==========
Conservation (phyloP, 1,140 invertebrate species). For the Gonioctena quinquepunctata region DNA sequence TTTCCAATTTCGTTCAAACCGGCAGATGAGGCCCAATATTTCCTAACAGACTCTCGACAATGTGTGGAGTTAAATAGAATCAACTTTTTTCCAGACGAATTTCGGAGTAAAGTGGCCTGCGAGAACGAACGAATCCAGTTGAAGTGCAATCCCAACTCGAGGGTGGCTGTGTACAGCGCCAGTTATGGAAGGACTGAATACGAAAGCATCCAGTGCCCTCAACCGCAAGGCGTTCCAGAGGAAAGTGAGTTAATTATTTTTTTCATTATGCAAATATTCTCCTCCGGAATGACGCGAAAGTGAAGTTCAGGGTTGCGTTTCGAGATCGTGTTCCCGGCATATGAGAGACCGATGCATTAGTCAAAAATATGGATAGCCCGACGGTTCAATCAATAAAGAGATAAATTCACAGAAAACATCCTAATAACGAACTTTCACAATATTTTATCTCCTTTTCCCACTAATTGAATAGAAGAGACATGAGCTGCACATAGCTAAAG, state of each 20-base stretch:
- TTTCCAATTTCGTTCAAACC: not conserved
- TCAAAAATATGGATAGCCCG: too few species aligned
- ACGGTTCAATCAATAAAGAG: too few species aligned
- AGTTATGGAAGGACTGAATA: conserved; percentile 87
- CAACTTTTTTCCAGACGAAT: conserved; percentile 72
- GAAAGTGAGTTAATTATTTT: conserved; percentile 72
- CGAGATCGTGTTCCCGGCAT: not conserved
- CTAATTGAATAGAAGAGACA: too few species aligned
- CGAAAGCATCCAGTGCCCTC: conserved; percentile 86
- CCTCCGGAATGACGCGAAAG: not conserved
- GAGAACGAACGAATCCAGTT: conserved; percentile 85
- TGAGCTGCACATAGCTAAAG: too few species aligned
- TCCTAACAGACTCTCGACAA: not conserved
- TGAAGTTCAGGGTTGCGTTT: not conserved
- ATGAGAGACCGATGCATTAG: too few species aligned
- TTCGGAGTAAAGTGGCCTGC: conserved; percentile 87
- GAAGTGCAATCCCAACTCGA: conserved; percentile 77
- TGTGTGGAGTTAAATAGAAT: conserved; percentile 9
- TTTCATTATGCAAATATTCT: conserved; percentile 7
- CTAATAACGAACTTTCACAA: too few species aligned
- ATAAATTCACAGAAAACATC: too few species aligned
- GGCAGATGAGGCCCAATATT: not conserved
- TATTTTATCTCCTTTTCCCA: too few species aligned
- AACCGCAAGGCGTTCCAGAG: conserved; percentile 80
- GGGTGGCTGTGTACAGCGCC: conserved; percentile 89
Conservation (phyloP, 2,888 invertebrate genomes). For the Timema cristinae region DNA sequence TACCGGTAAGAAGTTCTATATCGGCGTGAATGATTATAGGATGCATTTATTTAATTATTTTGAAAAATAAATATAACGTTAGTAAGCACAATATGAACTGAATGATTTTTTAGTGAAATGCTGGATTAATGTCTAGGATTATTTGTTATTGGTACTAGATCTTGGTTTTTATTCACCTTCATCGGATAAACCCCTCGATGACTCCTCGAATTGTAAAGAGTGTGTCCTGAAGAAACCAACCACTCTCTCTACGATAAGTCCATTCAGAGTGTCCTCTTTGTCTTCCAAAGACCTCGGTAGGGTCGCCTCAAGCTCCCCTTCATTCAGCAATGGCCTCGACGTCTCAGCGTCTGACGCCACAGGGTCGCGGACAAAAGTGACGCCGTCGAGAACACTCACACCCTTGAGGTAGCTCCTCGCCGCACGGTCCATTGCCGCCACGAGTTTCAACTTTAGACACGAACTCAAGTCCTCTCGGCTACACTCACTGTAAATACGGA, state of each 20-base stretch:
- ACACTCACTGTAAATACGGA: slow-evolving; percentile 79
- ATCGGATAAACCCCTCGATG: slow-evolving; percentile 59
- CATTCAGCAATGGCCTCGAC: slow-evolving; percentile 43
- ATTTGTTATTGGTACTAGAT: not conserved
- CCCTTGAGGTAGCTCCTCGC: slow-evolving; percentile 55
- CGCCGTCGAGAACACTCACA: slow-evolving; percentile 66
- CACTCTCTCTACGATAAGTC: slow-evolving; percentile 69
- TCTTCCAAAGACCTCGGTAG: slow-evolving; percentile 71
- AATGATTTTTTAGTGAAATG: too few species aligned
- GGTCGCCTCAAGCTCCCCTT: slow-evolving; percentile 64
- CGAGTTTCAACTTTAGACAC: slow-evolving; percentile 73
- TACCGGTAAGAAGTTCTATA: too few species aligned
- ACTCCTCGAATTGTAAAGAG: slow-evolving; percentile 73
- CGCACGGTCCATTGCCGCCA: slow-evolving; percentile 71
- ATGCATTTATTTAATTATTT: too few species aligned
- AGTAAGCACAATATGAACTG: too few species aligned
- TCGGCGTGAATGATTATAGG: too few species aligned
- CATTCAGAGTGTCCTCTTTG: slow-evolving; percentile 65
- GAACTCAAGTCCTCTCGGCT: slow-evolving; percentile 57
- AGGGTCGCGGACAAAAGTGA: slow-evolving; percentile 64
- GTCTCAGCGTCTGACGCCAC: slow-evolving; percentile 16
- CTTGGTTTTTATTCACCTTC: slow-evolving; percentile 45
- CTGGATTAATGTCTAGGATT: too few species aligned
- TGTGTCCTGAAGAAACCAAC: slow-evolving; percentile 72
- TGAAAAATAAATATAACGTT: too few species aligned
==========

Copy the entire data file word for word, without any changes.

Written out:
Conservation (phyloP, 1,140 invertebrate species). For the Gonioctena quinquepunctata region DNA sequence TTTCCAATTTCGTTCAAACCGGCAGATGAGGCCCAATATTTCCTAACAGACTCTCGACAATGTGTGGAGTTAAATAGAATCAACTTTTTTCCAGACGAATTTCGGAGTAAAGTGGCCTGCGAGAACGAACGAATCCAGTTGAAGTGCAATCCCAACTCGAGGGTGGCTGTGTACAGCGCCAGTTATGGAAGGACTGAATACGAAAGCATCCAGTGCCCTCAACCGCAAGGCGTTCCAGAGGAAAGTGAGTTAATTATTTTTTTCATTATGCAAATATTCTCCTCCGGAATGACGCGAAAGTGAAGTTCAGGGTTGCGTTTCGAGATCGTGTTCCCGGCATATGAGAGACCGATGCATTAGTCAAAAATATGGATAGCCCGACGGTTCAATCAATAAAGAGATAAATTCACAGAAAACATCCTAATAACGAACTTTCACAATATTTTATCTCCTTTTCCCACTAATTGAATAGAAGAGACATGAGCTGCACATAGCTAAAG, state of each 20-base stretch:
- TTTCCAATTTCGTTCAAACC: not conserved
- TCAAAAATATGGATAGCCCG: too few species aligned
- ACGGTTCAATCAATAAAGAG: too few species aligned
- AGTTATGGAAGGACTGAATA: conserved; percentile 87
- CAACTTTTTTCCAGACGAAT: conserved; percentile 72
- GAAAGTGAGTTAATTATTTT: conserved; percentile 72
- CGAGATCGTGTTCCCGGCAT: not conserved
- CTAATTGAATAGAAGAGACA: too few species aligned
- CGAAAGCATCCAGTGCCCTC: conserved; percentile 86
- CCTCCGGAATGACGCGAAAG: not conserved
- GAGAACGAACGAATCCAGTT: conserved; percentile 85
- TGAGCTGCACATAGCTAAAG: too few species aligned
- TCCTAACAGACTCTCGACAA: not conserved
- TGAAGTTCAGGGTTGCGTTT: not conserved
- ATGAGAGACCGATGCATTAG: too few species aligned
- TTCGGAGTAAAGTGGCCTGC: conserved; percentile 87
- GAAGTGCAATCCCAACTCGA: conserved; percentile 77
- TGTGTGGAGTTAAATAGAAT: conserved; percentile 9
- TTTCATTATGCAAATATTCT: conserved; percentile 7
- CTAATAACGAACTTTCACAA: too few species aligned
- ATAAATTCACAGAAAACATC: too few species aligned
- GGCAGATGAGGCCCAATATT: not conserved
- TATTTTATCTCCTTTTCCCA: too few species aligned
- AACCGCAAGGCGTTCCAGAG: conserved; percentile 80
- GGGTGGCTGTGTACAGCGCC: conserved; percentile 89
Conservation (phyloP, 2,888 invertebrate genomes). For the Timema cristinae region DNA sequence TACCGGTAAGAAGTTCTATATCGGCGTGAATGATTATAGGATGCATTTATTTAATTATTTTGAAAAATAAATATAACGTTAGTAAGCACAATATGAACTGAATGATTTTTTAGTGAAATGCTGGATTAATGTCTAGGATTATTTGTTATTGGTACTAGATCTTGGTTTTTATTCACCTTCATCGGATAAACCCCTCGATGACTCCTCGAATTGTAAAGAGTGTGTCCTGAAGAAACCAACCACTCTCTCTACGATAAGTCCATTCAGAGTGTCCTCTTTGTCTTCCAAAGACCTCGGTAGGGTCGCCTCAAGCTCCCCTTCATTCAGCAATGGCCTCGACGTCTCAGCGTCTGACGCCACAGGGTCGCGGACAAAAGTGACGCCGTCGAGAACACTCACACCCTTGAGGTAGCTCCTCGCCGCACGGTCCATTGCCGCCACGAGTTTCAACTTTAGACACGAACTCAAGTCCTCTCGGCTACACTCACTGTAAATACGGA, state of each 20-base stretch:
- ACACTCACTGTAAATACGGA: slow-evolving; percentile 79
- ATCGGATAAACCCCTCGATG: slow-evolving; percentile 59
- CATTCAGCAATGGCCTCGAC: slow-evolving; percentile 43
- ATTTGTTATTGGTACTAGAT: not conserved
- CCCTTGAGGTAGCTCCTCGC: slow-evolving; percentile 55
- CGCCGTCGAGAACACTCACA: slow-evolving; percentile 66
- CACTCTCTCTACGATAAGTC: slow-evolving; percentile 69
- TCTTCCAAAGACCTCGGTAG: slow-evolving; percentile 71
- AATGATTTTTTAGTGAAATG: too few species aligned
- GGTCGCCTCAAGCTCCCCTT: slow-evolving; percentile 64
- CGAGTTTCAACTTTAGACAC: slow-evolving; percentile 73
- TACCGGTAAGAAGTTCTATA: too few species aligned
- ACTCCTCGAATTGTAAAGAG: slow-evolving; percentile 73
- CGCACGGTCCATTGCCGCCA: slow-evolving; percentile 71
- ATGCATTTATTTAATTATTT: too few species aligned
- AGTAAGCACAATATGAACTG: too few species aligned
- TCGGCGTGAATGATTATAGG: too few species aligned
- CATTCAGAGTGTCCTCTTTG: slow-evolving; percentile 65
- GAACTCAAGTCCTCTCGGCT: slow-evolving; percentile 57
- AGGGTCGCGGACAAAAGTGA: slow-evolving; percentile 64
- GTCTCAGCGTCTGACGCCAC: slow-evolving; percentile 16
- CTTGGTTTTTATTCACCTTC: slow-evolving; percentile 45
- CTGGATTAATGTCTAGGATT: too few species aligned
- TGTGTCCTGAAGAAACCAAC: slow-evolving; percentile 72
- TGAAAAATAAATATAACGTT: too few species aligned